Dooit for Love


As far as I can recall, I haven’t written a post about Johnny Dooit, a character who makes a short but noteworthy appearance in The Road to Oz. He’s also linked to the Love Magnet, so I might as well write about that too. It first shows up in the possession of the Shaggy Man, who claims he got it from an Eskimo in the Sandwich Islands. Not too likely considering that the Sandwich Islands was an old name for Hawaii, but interesting in light of the fact that Alaska and Hawaii would later become states at around the same time. After bathing in the Truth Pond and being forced to tell the truth, he reveals that this was a lie and he actually stole it from a girl in Butterfield. He rationalized this by saying that the amount of suitors she had made her unhappy. The Magnet makes everyone love anyone who possesses it, but exactly what kind of love this entails seems to vary from one person to another. The girl in Butterfield apparently attracted romantic love, while the love most of the characters feel for Shaggy is more of an intense friendship. (Hey, it IS a kids’ book, and children falling in love with a grown man wouldn’t exactly be appropriate. Neither would animals doing the same, for that matter.) The Scoodlers, on the other hand, only love Shaggy as potential food. Shaggy eventually gives the Magnet to Ozma, who hangs it above the gates of the Emerald City. He has it again in Tik-Tok of Oz, but it works differently here, only having an effect when someone sees it. The Nomes successfully stopped him from using it by tying his arms to his body. We also learn that it doesn’t work on anyone without a heart, like the sentient roses in the Rose Kingdom.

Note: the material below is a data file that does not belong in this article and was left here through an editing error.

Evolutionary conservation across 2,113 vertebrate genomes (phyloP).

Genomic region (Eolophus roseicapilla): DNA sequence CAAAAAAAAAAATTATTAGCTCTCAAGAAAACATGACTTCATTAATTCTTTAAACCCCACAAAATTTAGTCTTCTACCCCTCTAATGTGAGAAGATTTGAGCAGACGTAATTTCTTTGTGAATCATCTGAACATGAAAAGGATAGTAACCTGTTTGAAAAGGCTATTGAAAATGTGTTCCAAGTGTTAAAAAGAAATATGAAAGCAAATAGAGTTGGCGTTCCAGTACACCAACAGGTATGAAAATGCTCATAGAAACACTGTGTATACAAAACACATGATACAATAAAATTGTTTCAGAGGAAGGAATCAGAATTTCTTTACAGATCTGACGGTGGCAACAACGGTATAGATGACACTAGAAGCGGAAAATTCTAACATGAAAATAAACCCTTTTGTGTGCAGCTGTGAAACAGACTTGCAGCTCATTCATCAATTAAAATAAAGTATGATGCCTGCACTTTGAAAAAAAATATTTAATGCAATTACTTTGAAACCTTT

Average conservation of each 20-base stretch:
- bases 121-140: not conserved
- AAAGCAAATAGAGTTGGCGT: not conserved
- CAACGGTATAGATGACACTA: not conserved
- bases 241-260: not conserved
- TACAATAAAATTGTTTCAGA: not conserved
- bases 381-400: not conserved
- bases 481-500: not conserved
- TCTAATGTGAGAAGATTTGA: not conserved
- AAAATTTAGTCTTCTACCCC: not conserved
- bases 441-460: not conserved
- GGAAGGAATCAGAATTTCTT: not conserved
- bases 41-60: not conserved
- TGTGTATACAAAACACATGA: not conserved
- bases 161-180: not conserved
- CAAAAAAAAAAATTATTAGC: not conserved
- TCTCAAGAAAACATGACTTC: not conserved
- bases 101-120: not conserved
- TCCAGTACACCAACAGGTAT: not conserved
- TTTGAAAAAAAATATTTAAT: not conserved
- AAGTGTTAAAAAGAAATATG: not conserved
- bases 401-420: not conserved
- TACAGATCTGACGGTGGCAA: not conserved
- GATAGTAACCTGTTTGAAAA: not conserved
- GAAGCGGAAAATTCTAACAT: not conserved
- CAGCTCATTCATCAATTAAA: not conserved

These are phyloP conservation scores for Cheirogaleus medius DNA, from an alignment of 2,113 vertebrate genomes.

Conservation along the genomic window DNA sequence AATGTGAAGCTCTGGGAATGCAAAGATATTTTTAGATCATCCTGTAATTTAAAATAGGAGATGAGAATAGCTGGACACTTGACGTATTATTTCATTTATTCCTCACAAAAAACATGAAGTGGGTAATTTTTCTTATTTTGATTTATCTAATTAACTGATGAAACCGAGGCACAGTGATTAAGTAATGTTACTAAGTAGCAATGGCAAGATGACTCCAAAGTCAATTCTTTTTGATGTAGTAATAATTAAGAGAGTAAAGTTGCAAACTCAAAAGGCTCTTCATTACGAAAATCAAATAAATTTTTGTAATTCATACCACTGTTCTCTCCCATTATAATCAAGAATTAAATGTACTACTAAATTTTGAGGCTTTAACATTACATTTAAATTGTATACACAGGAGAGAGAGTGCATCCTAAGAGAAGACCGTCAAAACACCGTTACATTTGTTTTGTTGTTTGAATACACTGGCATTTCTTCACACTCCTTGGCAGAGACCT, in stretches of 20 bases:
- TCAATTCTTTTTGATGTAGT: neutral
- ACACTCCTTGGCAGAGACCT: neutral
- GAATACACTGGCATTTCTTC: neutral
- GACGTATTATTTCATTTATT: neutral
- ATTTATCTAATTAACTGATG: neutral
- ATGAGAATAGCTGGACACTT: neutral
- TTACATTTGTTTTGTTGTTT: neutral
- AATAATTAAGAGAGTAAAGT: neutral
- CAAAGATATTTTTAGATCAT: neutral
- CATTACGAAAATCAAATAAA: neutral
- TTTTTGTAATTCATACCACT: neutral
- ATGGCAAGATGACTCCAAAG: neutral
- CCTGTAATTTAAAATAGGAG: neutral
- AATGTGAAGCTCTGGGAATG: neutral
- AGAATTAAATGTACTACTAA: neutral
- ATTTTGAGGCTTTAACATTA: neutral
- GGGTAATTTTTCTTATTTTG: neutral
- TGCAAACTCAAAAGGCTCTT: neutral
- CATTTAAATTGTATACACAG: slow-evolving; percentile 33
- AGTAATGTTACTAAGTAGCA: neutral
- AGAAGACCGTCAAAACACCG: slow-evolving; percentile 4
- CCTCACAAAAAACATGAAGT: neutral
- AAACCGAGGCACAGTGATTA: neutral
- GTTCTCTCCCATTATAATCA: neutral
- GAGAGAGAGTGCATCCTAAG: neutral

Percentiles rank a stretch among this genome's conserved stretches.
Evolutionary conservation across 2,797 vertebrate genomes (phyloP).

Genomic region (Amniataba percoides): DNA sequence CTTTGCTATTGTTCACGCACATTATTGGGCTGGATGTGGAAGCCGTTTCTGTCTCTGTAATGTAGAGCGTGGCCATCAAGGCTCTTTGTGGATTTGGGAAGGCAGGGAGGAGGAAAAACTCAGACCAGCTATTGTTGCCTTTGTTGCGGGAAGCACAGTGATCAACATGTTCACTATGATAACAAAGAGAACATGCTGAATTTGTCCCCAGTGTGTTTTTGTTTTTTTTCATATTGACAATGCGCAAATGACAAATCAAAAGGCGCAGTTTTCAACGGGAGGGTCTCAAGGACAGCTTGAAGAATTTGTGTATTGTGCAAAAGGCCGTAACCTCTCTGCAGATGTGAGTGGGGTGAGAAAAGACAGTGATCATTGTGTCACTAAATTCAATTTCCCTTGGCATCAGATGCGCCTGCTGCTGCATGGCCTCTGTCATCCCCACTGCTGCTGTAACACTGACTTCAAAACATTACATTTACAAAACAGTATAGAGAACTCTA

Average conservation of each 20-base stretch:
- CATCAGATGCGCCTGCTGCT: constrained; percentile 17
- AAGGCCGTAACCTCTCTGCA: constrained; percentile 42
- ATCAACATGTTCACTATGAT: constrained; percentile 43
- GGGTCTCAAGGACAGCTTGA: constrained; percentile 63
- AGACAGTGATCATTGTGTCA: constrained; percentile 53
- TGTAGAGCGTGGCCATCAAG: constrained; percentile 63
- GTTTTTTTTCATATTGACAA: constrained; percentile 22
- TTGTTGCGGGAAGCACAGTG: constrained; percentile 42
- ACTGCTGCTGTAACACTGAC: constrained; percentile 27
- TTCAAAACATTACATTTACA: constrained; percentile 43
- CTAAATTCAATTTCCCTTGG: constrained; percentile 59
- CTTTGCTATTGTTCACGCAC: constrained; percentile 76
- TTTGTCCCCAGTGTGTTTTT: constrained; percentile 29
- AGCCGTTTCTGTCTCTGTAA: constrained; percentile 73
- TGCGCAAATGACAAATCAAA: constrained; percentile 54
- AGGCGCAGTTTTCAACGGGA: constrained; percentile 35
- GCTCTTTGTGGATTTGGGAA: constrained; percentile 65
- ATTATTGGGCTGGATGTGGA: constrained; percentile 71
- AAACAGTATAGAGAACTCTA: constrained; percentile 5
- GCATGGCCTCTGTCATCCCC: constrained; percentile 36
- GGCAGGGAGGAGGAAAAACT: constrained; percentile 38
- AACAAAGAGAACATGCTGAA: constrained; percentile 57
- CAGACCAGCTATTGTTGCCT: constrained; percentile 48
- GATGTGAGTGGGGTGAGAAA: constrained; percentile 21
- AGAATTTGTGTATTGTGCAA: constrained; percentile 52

In Shaggy Man, Jack Snow states that this change in the Magnet’s operation was intentional on Ozma’s part to make it somewhat less potent. This book also reveals that it was made by a wizard named Conjo, who says that he gave it to a sailor who was then eaten by a whale. Snow never says whether this story is actually true, but Shaggy responds by retelling the story of the Eskimo, which would presumably be impossible unless the effects of the Truth Pond had worn off. Forbidden Fountain also provides a possible out, as the Truth Teller who had fallen into the pond is able to lie, but his ears glow green if he does. Maybe Shaggy’s hair prevented anyone from seeing his glowing green ears. Or for that matter, maybe there was a certain amount of truth to the Eskimo story after all. Perhaps the girl in Butterfield had Inuit ancestry? If so, maybe she knows fifty different words for Jack’s last name.